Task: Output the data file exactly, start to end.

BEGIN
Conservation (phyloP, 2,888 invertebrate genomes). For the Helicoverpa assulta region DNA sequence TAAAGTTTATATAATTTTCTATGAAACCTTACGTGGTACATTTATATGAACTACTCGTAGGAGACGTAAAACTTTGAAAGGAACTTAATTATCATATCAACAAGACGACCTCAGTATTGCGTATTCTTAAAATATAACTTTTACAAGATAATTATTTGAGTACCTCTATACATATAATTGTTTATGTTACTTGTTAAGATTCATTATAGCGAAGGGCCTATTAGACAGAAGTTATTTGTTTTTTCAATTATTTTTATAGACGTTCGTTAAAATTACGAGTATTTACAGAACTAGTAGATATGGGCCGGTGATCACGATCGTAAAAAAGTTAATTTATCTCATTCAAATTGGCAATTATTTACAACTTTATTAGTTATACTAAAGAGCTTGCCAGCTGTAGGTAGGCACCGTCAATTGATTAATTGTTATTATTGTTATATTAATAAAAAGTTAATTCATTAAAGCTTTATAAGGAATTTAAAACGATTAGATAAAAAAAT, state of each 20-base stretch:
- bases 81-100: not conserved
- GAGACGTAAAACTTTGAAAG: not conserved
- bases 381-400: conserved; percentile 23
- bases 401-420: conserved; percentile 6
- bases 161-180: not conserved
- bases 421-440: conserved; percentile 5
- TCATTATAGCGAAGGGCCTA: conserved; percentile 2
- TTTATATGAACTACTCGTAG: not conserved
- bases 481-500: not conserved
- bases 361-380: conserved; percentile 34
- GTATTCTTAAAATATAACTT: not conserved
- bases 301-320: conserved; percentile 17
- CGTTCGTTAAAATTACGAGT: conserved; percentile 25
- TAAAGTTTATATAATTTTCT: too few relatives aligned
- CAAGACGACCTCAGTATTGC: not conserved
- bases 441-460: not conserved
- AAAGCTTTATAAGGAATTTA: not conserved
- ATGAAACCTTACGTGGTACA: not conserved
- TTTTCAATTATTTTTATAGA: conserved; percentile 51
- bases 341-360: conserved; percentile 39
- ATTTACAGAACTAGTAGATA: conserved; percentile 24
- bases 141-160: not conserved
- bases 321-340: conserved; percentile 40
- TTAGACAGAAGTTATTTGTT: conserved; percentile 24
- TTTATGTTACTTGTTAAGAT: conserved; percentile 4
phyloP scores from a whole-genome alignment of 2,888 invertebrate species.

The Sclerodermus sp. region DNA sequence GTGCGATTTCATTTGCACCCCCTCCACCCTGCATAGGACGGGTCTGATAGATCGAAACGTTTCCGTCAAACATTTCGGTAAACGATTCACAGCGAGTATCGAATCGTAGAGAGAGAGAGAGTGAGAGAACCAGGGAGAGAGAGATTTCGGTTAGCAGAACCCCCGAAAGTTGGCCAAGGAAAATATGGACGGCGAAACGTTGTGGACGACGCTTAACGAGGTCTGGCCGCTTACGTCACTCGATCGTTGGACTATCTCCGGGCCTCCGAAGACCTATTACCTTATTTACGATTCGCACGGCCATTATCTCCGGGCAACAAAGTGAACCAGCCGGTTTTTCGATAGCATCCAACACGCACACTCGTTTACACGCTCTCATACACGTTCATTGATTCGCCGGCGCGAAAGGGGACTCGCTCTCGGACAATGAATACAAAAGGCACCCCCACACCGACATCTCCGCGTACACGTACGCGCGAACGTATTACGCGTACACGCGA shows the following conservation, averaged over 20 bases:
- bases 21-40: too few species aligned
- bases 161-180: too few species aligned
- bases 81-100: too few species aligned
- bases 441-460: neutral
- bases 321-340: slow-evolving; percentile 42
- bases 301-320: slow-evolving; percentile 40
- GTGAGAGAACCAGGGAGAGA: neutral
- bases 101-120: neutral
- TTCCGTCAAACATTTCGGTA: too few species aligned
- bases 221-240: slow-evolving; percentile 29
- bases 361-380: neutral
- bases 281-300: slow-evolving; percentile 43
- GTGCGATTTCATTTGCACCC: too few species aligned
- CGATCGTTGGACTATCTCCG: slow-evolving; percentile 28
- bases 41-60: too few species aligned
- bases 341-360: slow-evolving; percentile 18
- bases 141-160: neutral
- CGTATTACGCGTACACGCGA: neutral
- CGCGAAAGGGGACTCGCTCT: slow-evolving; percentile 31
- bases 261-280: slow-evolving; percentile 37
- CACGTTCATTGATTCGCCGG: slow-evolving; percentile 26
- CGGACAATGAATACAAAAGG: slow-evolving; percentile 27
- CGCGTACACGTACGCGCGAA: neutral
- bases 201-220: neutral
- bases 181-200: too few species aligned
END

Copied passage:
Conservation (phyloP, 2,888 invertebrate genomes). For the Helicoverpa assulta region DNA sequence TAAAGTTTATATAATTTTCTATGAAACCTTACGTGGTACATTTATATGAACTACTCGTAGGAGACGTAAAACTTTGAAAGGAACTTAATTATCATATCAACAAGACGACCTCAGTATTGCGTATTCTTAAAATATAACTTTTACAAGATAATTATTTGAGTACCTCTATACATATAATTGTTTATGTTACTTGTTAAGATTCATTATAGCGAAGGGCCTATTAGACAGAAGTTATTTGTTTTTTCAATTATTTTTATAGACGTTCGTTAAAATTACGAGTATTTACAGAACTAGTAGATATGGGCCGGTGATCACGATCGTAAAAAAGTTAATTTATCTCATTCAAATTGGCAATTATTTACAACTTTATTAGTTATACTAAAGAGCTTGCCAGCTGTAGGTAGGCACCGTCAATTGATTAATTGTTATTATTGTTATATTAATAAAAAGTTAATTCATTAAAGCTTTATAAGGAATTTAAAACGATTAGATAAAAAAAT, state of each 20-base stretch:
- bases 81-100: not conserved
- GAGACGTAAAACTTTGAAAG: not conserved
- bases 381-400: conserved; percentile 23
- bases 401-420: conserved; percentile 6
- bases 161-180: not conserved
- bases 421-440: conserved; percentile 5
- TCATTATAGCGAAGGGCCTA: conserved; percentile 2
- TTTATATGAACTACTCGTAG: not conserved
- bases 481-500: not conserved
- bases 361-380: conserved; percentile 34
- GTATTCTTAAAATATAACTT: not conserved
- bases 301-320: conserved; percentile 17
- CGTTCGTTAAAATTACGAGT: conserved; percentile 25
- TAAAGTTTATATAATTTTCT: too few relatives aligned
- CAAGACGACCTCAGTATTGC: not conserved
- bases 441-460: not conserved
- AAAGCTTTATAAGGAATTTA: not conserved
- ATGAAACCTTACGTGGTACA: not conserved
- TTTTCAATTATTTTTATAGA: conserved; percentile 51
- bases 341-360: conserved; percentile 39
- ATTTACAGAACTAGTAGATA: conserved; percentile 24
- bases 141-160: not conserved
- bases 321-340: conserved; percentile 40
- TTAGACAGAAGTTATTTGTT: conserved; percentile 24
- TTTATGTTACTTGTTAAGAT: conserved; percentile 4
phyloP scores from a whole-genome alignment of 2,888 invertebrate species.

The Sclerodermus sp. region DNA sequence GTGCGATTTCATTTGCACCCCCTCCACCCTGCATAGGACGGGTCTGATAGATCGAAACGTTTCCGTCAAACATTTCGGTAAACGATTCACAGCGAGTATCGAATCGTAGAGAGAGAGAGAGTGAGAGAACCAGGGAGAGAGAGATTTCGGTTAGCAGAACCCCCGAAAGTTGGCCAAGGAAAATATGGACGGCGAAACGTTGTGGACGACGCTTAACGAGGTCTGGCCGCTTACGTCACTCGATCGTTGGACTATCTCCGGGCCTCCGAAGACCTATTACCTTATTTACGATTCGCACGGCCATTATCTCCGGGCAACAAAGTGAACCAGCCGGTTTTTCGATAGCATCCAACACGCACACTCGTTTACACGCTCTCATACACGTTCATTGATTCGCCGGCGCGAAAGGGGACTCGCTCTCGGACAATGAATACAAAAGGCACCCCCACACCGACATCTCCGCGTACACGTACGCGCGAACGTATTACGCGTACACGCGA shows the following conservation, averaged over 20 bases:
- bases 21-40: too few species aligned
- bases 161-180: too few species aligned
- bases 81-100: too few species aligned
- bases 441-460: neutral
- bases 321-340: slow-evolving; percentile 42
- bases 301-320: slow-evolving; percentile 40
- GTGAGAGAACCAGGGAGAGA: neutral
- bases 101-120: neutral
- TTCCGTCAAACATTTCGGTA: too few species aligned
- bases 221-240: slow-evolving; percentile 29
- bases 361-380: neutral
- bases 281-300: slow-evolving; percentile 43
- GTGCGATTTCATTTGCACCC: too few species aligned
- CGATCGTTGGACTATCTCCG: slow-evolving; percentile 28
- bases 41-60: too few species aligned
- bases 341-360: slow-evolving; percentile 18
- bases 141-160: neutral
- CGTATTACGCGTACACGCGA: neutral
- CGCGAAAGGGGACTCGCTCT: slow-evolving; percentile 31
- bases 261-280: slow-evolving; percentile 37
- CACGTTCATTGATTCGCCGG: slow-evolving; percentile 26
- CGGACAATGAATACAAAAGG: slow-evolving; percentile 27
- CGCGTACACGTACGCGCGAA: neutral
- bases 201-220: neutral
- bases 181-200: too few species aligned